What Happens if you are a Professional Licensee Charged with a Crime in Kansas or Missouri?

Professional and occupational license holders in Kansas and Missouri have a duty to hold themselves out as exemplary citizens in the community by virtue of their professional status. Professional and occupational licensees have a heightened responsibility, perhaps exceeding that of the average worker, because their chosen profession places them in a position in which people must rely upon their expertise, knowledge, and understanding in their profession or occupation. Additionally, the state issuing the professional or occupational license has a compelling interest to make sure that the public is safe. Therefore, most licensing boards have the statutory authority to issue professional discipline for violations of the criminal law. Accordingly, professional and occupational licensees must self-report to their respective licensing boards if they have been charged with a crime, irrespective of whether the charges arise within the jurisdiction in which they hold a license or in another state.

Not every individual charged with criminal behavior is a career criminal. Perhaps one of the charges with which professional and occupational licensees are charged is driving under the influence. Although driving under the influence of either alcohol or drugs is dangerous behavior and could call into question the judgment of the licensee because such a crime is inexcusable and utterly avoidable, police charge people from all walks of life with DUI, no matter the profession. Facing a DUI charge, for example, is embarrassing for the professional licensee, and could have a deleterious effect on the licensee’s ability to perform their job, due to license loss, the potential for incarceration, and the court-ordered rehabilitation, not to mention the damage to the reputation the licensee might experience. Notwithstanding, a professional or occupational licensee could recover professionally from a DUI charge if the licensee conducts himself or herself appropriately.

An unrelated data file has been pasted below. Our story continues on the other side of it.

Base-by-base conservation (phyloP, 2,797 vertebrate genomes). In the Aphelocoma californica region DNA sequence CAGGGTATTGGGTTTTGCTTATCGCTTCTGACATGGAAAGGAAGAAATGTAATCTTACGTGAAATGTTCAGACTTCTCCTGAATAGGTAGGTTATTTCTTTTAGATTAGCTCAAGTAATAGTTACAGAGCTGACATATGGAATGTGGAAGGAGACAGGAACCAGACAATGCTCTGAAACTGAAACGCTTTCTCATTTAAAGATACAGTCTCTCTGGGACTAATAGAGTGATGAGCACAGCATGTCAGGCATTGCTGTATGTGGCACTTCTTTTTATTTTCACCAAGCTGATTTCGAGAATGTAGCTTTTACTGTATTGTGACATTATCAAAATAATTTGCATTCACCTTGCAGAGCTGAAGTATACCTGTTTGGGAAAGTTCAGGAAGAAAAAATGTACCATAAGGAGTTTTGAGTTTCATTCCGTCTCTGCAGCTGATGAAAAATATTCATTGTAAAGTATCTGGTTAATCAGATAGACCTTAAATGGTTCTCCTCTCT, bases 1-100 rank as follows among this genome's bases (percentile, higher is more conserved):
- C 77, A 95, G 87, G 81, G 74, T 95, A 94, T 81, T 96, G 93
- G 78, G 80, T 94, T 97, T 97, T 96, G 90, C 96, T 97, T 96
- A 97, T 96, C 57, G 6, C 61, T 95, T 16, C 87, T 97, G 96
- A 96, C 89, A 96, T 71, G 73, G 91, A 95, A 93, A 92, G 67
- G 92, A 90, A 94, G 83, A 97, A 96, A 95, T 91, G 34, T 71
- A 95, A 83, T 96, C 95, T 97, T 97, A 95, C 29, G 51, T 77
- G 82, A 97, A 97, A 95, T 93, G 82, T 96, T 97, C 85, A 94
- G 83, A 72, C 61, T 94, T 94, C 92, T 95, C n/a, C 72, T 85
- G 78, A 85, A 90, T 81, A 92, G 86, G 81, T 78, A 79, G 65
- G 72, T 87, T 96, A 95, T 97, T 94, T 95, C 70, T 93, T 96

A person should conduct themselves appropriately with law enforcement officials at all times. Technological advances allow the police and by-standers to record interactions between police and the citizenry. Therefore, everyone, but especially professional and occupational licensees, must be respectful of the police, especially if the licensee does not agree with the officer’s decision to interact with him or her. The licensee should be aware that any recordings made of the interaction with police might be reviewed by a state licensing board and considered by the board when deciding whether the licensee must receive professional discipline.

Being polite and cooperative with the police does not mean the licensee must forfeit his or her rights as a person charged with a crime. On the contrary, professional and occupational licensees enjoy the same constitutional and statutory protections as every other person in Kansas or Missouri. Consequently, the licensee may wish his or her right to remain silent and not speak with police without counsel present or exercise a right to a phone call, for example. However, the licensee can be firm but polite when asserting his or her rights.

The licensee must be aware that speaking to the police without an attorney present is not advisable. Most people know that whatever he or she says to police could be admitted in evidence against him or her at a criminal trial. The admissibility of the statement in evidence at a criminal trial is subject to strict constitutional and statutory strictures. However, the body adjudicating professional disciplinary hearings might be able to consider those statements even though they were not admitted in a criminal trial. Therefore, the licensee should seek the advice of competent counsel before speaking to the police. Furthermore, licensees must contact an attorney as soon as possible after being charged with a crime to immediately start defending against the criminal allegations and allegations of professional misconduct.

Kansas and Missouri Professional Licensing Attorney Danielle Sanger: Protecting the Rights of Professional and Occupational Licensees

Missouri Professional Licensing Attorney Danielle Sanger works closely with criminal defense attorneys to protect you and your family from the fallout caused by one ill-advised decision. Contact Attorney Danielle Sanger today at 785-979-4353 to find out more.